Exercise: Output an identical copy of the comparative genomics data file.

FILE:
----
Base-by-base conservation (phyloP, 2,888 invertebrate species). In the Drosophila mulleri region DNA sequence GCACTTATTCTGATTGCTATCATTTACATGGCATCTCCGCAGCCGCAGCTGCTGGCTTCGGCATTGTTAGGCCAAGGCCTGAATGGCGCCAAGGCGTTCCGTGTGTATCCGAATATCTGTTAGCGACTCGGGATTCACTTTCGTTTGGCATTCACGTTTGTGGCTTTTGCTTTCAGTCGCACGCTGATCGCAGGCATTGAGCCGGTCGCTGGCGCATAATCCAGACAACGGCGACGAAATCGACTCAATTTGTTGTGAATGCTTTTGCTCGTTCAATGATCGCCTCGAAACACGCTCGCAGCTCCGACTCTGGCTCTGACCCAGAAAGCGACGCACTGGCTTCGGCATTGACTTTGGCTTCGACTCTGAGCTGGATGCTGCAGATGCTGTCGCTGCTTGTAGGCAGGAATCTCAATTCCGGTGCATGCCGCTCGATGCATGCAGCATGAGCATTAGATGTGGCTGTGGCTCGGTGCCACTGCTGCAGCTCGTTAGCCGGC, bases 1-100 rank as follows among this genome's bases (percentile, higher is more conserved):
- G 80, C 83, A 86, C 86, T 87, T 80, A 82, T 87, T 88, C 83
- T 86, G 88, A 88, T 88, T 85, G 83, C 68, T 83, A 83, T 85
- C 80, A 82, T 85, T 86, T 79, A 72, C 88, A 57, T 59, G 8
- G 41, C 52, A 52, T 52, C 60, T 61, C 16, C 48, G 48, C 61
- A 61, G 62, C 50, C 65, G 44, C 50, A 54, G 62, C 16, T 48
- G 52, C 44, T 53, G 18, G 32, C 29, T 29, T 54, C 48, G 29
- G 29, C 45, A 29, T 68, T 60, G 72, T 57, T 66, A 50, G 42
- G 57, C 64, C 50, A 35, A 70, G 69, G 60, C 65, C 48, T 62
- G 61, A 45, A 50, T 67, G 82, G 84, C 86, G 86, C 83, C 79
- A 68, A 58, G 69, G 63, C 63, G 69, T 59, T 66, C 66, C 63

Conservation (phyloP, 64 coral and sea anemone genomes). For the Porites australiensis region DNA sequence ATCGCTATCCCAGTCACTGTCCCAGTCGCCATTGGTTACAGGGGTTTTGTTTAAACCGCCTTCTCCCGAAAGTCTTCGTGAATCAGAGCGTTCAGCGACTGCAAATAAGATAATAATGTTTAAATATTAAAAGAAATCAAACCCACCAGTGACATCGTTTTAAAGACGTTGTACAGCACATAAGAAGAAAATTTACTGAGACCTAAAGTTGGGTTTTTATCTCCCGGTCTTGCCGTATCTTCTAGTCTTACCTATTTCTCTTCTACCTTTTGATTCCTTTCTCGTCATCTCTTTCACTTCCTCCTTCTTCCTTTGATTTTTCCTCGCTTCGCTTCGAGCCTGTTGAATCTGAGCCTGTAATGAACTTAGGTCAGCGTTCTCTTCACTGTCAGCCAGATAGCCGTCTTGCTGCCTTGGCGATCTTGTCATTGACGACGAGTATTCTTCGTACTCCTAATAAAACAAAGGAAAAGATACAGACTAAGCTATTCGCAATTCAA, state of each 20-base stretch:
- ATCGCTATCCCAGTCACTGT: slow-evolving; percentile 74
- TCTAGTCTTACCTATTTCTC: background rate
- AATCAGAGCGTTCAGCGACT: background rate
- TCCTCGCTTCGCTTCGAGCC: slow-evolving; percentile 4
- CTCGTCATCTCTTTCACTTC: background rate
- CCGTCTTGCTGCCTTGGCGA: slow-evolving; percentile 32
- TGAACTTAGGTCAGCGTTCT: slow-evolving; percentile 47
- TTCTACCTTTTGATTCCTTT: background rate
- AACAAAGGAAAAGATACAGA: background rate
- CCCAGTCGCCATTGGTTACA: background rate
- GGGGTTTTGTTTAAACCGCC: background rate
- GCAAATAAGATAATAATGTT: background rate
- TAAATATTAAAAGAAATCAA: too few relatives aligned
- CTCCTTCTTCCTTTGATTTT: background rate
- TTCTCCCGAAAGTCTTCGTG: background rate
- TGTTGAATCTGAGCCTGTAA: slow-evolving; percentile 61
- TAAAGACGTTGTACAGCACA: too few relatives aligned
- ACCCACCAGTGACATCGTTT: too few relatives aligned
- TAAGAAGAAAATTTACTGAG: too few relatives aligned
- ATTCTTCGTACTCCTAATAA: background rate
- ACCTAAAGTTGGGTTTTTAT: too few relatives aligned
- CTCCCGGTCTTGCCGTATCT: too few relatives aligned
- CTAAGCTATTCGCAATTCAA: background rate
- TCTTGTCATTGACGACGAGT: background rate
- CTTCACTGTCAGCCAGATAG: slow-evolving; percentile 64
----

Base-by-base conservation (phyloP, 2,888 invertebrate species). In the Drosophila mulleri region DNA sequence GCACTTATTCTGATTGCTATCATTTACATGGCATCTCCGCAGCCGCAGCTGCTGGCTTCGGCATTGTTAGGCCAAGGCCTGAATGGCGCCAAGGCGTTCCGTGTGTATCCGAATATCTGTTAGCGACTCGGGATTCACTTTCGTTTGGCATTCACGTTTGTGGCTTTTGCTTTCAGTCGCACGCTGATCGCAGGCATTGAGCCGGTCGCTGGCGCATAATCCAGACAACGGCGACGAAATCGACTCAATTTGTTGTGAATGCTTTTGCTCGTTCAATGATCGCCTCGAAACACGCTCGCAGCTCCGACTCTGGCTCTGACCCAGAAAGCGACGCACTGGCTTCGGCATTGACTTTGGCTTCGACTCTGAGCTGGATGCTGCAGATGCTGTCGCTGCTTGTAGGCAGGAATCTCAATTCCGGTGCATGCCGCTCGATGCATGCAGCATGAGCATTAGATGTGGCTGTGGCTCGGTGCCACTGCTGCAGCTCGTTAGCCGGC, bases 1-100 rank as follows among this genome's bases (percentile, higher is more conserved):
- G 80, C 83, A 86, C 86, T 87, T 80, A 82, T 87, T 88, C 83
- T 86, G 88, A 88, T 88, T 85, G 83, C 68, T 83, A 83, T 85
- C 80, A 82, T 85, T 86, T 79, A 72, C 88, A 57, T 59, G 8
- G 41, C 52, A 52, T 52, C 60, T 61, C 16, C 48, G 48, C 61
- A 61, G 62, C 50, C 65, G 44, C 50, A 54, G 62, C 16, T 48
- G 52, C 44, T 53, G 18, G 32, C 29, T 29, T 54, C 48, G 29
- G 29, C 45, A 29, T 68, T 60, G 72, T 57, T 66, A 50, G 42
- G 57, C 64, C 50, A 35, A 70, G 69, G 60, C 65, C 48, T 62
- G 61, A 45, A 50, T 67, G 82, G 84, C 86, G 86, C 83, C 79
- A 68, A 58, G 69, G 63, C 63, G 69, T 59, T 66, C 66, C 63

Conservation (phyloP, 64 coral and sea anemone genomes). For the Porites australiensis region DNA sequence ATCGCTATCCCAGTCACTGTCCCAGTCGCCATTGGTTACAGGGGTTTTGTTTAAACCGCCTTCTCCCGAAAGTCTTCGTGAATCAGAGCGTTCAGCGACTGCAAATAAGATAATAATGTTTAAATATTAAAAGAAATCAAACCCACCAGTGACATCGTTTTAAAGACGTTGTACAGCACATAAGAAGAAAATTTACTGAGACCTAAAGTTGGGTTTTTATCTCCCGGTCTTGCCGTATCTTCTAGTCTTACCTATTTCTCTTCTACCTTTTGATTCCTTTCTCGTCATCTCTTTCACTTCCTCCTTCTTCCTTTGATTTTTCCTCGCTTCGCTTCGAGCCTGTTGAATCTGAGCCTGTAATGAACTTAGGTCAGCGTTCTCTTCACTGTCAGCCAGATAGCCGTCTTGCTGCCTTGGCGATCTTGTCATTGACGACGAGTATTCTTCGTACTCCTAATAAAACAAAGGAAAAGATACAGACTAAGCTATTCGCAATTCAA, state of each 20-base stretch:
- ATCGCTATCCCAGTCACTGT: slow-evolving; percentile 74
- TCTAGTCTTACCTATTTCTC: background rate
- AATCAGAGCGTTCAGCGACT: background rate
- TCCTCGCTTCGCTTCGAGCC: slow-evolving; percentile 4
- CTCGTCATCTCTTTCACTTC: background rate
- CCGTCTTGCTGCCTTGGCGA: slow-evolving; percentile 32
- TGAACTTAGGTCAGCGTTCT: slow-evolving; percentile 47
- TTCTACCTTTTGATTCCTTT: background rate
- AACAAAGGAAAAGATACAGA: background rate
- CCCAGTCGCCATTGGTTACA: background rate
- GGGGTTTTGTTTAAACCGCC: background rate
- GCAAATAAGATAATAATGTT: background rate
- TAAATATTAAAAGAAATCAA: too few relatives aligned
- CTCCTTCTTCCTTTGATTTT: background rate
- TTCTCCCGAAAGTCTTCGTG: background rate
- TGTTGAATCTGAGCCTGTAA: slow-evolving; percentile 61
- TAAAGACGTTGTACAGCACA: too few relatives aligned
- ACCCACCAGTGACATCGTTT: too few relatives aligned
- TAAGAAGAAAATTTACTGAG: too few relatives aligned
- ATTCTTCGTACTCCTAATAA: background rate
- ACCTAAAGTTGGGTTTTTAT: too few relatives aligned
- CTCCCGGTCTTGCCGTATCT: too few relatives aligned
- CTAAGCTATTCGCAATTCAA: background rate
- TCTTGTCATTGACGACGAGT: background rate
- CTTCACTGTCAGCCAGATAG: slow-evolving; percentile 64